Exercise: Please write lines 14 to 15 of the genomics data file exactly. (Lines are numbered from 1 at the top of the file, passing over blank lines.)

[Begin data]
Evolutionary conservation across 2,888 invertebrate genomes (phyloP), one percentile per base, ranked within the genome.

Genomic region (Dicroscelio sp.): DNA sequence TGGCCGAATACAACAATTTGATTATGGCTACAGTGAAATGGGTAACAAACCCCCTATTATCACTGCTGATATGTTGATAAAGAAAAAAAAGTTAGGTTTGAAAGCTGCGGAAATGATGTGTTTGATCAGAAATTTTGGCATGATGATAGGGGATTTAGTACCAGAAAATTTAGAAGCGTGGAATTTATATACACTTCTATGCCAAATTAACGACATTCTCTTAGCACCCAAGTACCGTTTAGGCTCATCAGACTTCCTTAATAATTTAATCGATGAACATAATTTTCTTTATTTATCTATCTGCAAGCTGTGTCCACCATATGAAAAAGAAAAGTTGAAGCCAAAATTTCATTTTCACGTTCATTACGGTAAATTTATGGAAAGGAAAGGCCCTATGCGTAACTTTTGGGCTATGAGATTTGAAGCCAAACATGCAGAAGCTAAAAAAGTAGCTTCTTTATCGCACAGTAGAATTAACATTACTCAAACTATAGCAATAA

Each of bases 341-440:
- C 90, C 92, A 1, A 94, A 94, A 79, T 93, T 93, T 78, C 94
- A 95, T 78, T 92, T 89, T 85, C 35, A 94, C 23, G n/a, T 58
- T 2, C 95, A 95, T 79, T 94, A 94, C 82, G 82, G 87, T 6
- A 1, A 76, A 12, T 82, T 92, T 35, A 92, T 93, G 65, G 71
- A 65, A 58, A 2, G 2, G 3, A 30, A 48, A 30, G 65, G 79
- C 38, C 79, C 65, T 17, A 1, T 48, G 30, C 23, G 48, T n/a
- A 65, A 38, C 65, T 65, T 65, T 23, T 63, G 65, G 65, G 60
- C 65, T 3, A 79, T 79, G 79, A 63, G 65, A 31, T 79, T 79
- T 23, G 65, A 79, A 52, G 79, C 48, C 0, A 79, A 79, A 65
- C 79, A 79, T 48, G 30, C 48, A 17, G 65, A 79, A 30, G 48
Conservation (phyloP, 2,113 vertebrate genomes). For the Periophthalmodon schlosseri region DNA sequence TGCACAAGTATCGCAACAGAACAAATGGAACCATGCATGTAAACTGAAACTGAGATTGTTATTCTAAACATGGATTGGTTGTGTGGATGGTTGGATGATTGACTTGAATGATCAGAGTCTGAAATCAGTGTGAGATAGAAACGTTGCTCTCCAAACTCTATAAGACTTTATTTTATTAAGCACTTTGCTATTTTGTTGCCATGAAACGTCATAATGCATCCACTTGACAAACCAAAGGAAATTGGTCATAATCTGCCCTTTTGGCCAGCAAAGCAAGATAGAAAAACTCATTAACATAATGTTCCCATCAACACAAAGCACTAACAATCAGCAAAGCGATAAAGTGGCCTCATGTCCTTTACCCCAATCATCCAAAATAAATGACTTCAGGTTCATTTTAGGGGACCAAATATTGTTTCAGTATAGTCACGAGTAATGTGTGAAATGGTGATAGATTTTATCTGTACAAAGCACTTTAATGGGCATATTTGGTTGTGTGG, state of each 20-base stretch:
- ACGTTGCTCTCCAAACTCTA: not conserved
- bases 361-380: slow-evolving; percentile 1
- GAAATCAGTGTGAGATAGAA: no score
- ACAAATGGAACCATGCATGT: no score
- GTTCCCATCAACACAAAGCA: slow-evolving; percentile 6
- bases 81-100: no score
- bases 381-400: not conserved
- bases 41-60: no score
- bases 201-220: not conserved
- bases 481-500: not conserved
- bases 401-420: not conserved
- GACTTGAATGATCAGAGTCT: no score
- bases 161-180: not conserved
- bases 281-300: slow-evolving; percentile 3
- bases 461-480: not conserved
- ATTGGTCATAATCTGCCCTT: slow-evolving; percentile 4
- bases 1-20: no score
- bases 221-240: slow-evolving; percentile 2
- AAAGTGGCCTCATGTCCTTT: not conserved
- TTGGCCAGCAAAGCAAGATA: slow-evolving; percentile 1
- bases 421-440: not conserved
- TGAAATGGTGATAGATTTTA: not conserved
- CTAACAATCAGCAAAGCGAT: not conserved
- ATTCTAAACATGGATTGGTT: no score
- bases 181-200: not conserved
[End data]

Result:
Conservation (phyloP, 2,113 vertebrate genomes). For the Periophthalmodon schlosseri region DNA sequence TGCACAAGTATCGCAACAGAACAAATGGAACCATGCATGTAAACTGAAACTGAGATTGTTATTCTAAACATGGATTGGTTGTGTGGATGGTTGGATGATTGACTTGAATGATCAGAGTCTGAAATCAGTGTGAGATAGAAACGTTGCTCTCCAAACTCTATAAGACTTTATTTTATTAAGCACTTTGCTATTTTGTTGCCATGAAACGTCATAATGCATCCACTTGACAAACCAAAGGAAATTGGTCATAATCTGCCCTTTTGGCCAGCAAAGCAAGATAGAAAAACTCATTAACATAATGTTCCCATCAACACAAAGCACTAACAATCAGCAAAGCGATAAAGTGGCCTCATGTCCTTTACCCCAATCATCCAAAATAAATGACTTCAGGTTCATTTTAGGGGACCAAATATTGTTTCAGTATAGTCACGAGTAATGTGTGAAATGGTGATAGATTTTATCTGTACAAAGCACTTTAATGGGCATATTTGGTTGTGTGG, state of each 20-base stretch:
- ACGTTGCTCTCCAAACTCTA: not conserved